Given the differences between the history set out in some of the records and the history provided by the employee at hearing, the compensation judge had to choose which evidence to accept. The employee was cross-examined at length on the differences between his testimony and the records and the compensation judge had opportunity to observe the employee=s demeanor and answers at hearing. We are not aware of any authority which requires a compensation judge to accept medical records as more persuasive than an employee=s testimony in a case such as this. Similarly there is no obligation for a compensation judge to accept the employee=s testimony as more persuasive than the medical records. While the compensation judge could have decided otherwise, he concluded the employee was credible and accepted the employee=s history of the onset of his knee problems. We have said on numerous occasions that determination of credibility is a unique function of the compensation judge. Tewes v. George A. Hormel & Co., 430 N.W.2d 178, 41 W.C.D. 410 (Minn. 1988); Moreno v. Northwest Surfacing Co., slip op. (W.C.C.A. September 29, 2003).
The employer also argues that the compensation judge must not have considered the employee=s early medical records because the compensation judge did not refer to the records in his findings or memorandum. A compensation judge is not required to relate or discuss every piece of evidence introduced at the hearing. Braun v. St. John=s University, slip op. (W.C.C.A. July 20, 1992); Midtling v. Schwan=s Sales Enters., slip op. (W.C.C.A. September 22, 2003). We note that the significance of the medical records was the primary issue raised by the employer in its trial memorandum and that, as noted earlier, the employee was cross-examined on this issue extensively. We find no basis, therefore, for a conclusion that the compensation judge did not consider all of the evidence submitted to hin at the hearing.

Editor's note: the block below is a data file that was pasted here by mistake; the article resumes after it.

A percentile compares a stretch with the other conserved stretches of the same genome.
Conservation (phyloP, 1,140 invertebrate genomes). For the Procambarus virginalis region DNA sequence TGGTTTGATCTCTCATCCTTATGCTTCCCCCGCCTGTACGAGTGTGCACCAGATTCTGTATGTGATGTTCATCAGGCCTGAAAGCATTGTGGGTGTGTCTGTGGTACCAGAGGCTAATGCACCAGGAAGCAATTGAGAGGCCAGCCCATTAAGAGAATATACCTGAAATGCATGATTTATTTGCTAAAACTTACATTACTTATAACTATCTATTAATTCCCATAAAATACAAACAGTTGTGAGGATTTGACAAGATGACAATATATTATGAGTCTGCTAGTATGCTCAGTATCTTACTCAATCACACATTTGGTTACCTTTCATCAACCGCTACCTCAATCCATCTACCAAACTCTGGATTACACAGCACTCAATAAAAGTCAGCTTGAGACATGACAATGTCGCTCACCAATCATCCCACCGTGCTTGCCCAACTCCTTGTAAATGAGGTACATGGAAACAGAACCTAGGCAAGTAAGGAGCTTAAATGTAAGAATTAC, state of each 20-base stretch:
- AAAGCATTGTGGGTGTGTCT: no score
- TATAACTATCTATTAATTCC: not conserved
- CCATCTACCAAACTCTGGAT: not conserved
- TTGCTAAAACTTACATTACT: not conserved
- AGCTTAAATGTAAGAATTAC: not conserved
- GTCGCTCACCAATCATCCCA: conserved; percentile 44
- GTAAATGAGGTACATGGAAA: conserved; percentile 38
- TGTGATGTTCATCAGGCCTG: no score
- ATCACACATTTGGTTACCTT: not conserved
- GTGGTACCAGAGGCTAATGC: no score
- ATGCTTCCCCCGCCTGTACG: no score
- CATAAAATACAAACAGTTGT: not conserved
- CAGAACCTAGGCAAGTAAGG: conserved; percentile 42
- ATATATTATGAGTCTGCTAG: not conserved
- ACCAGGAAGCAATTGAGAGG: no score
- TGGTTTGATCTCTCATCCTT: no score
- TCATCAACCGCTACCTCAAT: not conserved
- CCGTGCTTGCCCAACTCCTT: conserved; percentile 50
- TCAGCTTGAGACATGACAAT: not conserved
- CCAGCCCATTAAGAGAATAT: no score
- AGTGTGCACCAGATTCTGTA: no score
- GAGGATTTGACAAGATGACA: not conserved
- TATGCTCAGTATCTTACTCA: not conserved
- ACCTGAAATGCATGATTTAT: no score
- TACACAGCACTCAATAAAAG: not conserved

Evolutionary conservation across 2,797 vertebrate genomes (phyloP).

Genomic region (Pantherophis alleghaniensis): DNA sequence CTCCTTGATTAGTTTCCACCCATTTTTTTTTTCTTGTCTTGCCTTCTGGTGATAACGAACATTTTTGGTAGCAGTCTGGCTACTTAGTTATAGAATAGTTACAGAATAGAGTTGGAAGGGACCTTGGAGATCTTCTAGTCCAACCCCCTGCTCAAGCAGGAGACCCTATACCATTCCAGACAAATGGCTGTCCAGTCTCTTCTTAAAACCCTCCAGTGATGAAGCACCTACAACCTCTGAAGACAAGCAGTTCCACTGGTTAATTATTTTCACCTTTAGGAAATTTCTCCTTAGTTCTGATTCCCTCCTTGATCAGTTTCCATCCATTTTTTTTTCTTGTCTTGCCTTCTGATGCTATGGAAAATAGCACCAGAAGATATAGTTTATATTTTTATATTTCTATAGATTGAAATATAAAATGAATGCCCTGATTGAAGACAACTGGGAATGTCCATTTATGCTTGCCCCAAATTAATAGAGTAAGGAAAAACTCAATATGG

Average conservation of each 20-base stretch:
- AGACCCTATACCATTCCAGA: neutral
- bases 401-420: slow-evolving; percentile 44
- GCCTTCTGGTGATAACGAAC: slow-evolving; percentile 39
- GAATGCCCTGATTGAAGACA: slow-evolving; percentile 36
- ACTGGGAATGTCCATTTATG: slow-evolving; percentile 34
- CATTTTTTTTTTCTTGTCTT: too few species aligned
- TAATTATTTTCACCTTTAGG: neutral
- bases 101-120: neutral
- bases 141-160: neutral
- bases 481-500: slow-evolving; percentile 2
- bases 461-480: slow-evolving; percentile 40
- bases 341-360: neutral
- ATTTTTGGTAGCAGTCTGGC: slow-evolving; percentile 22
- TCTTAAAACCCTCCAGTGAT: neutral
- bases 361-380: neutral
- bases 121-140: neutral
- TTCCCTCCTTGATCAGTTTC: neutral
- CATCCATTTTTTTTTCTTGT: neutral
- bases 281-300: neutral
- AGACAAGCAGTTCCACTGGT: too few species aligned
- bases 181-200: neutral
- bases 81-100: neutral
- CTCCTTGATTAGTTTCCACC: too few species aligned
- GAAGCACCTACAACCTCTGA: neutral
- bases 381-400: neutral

In support of its position, the employer also quotes a statement by the compensation judge in his Findings and Order that there is no evidence of a pre-existing condition before 1979. The employer points again to the medical records from Group Health which contain references to earlier injuries. We believe this argument misconstrues the compensation judge=s comment. The compensation judge is correct in noting that there are no medical records before 1979 which indicate any left knee injuries or treatment. The evidence of a pre-existing condition are in medical records generated after January 1979. The compensation judge found that the employee credibly denied the accuracy of that history.
The employer also argues on appeal that the compensation judge based his decision, not on the evidence, but on the fact that the employer had previously admitted liability for the employee=s medical care. No support is provided for this argument. Although the compensation judge noted in one of his findings that the employer had paid for the earlier surgeries, he specifically adopted the opinion of Dr. Wicklund on causation and stated that this was the reason for his conclusion. There is no indication that the employer=s previous payments was a factor in the compensation judge=s causation determination.
The question for this court is not whether the evidence would support a contrary result but whether substantial evidence supports the decision of the compensation judge. Hengemuhle v. Long Prairie Jaycees, 358 N.W.2d 54, 37 W.C.D. 235, (Minn. 1984). We find substantial evidence in the employee=s credible testimony and the opinion of Dr. Wicklund for the compensation judge=s determination that the 1979 injury was a substantial contributing factor in the employee=s need for medical care in 2004. We affirm.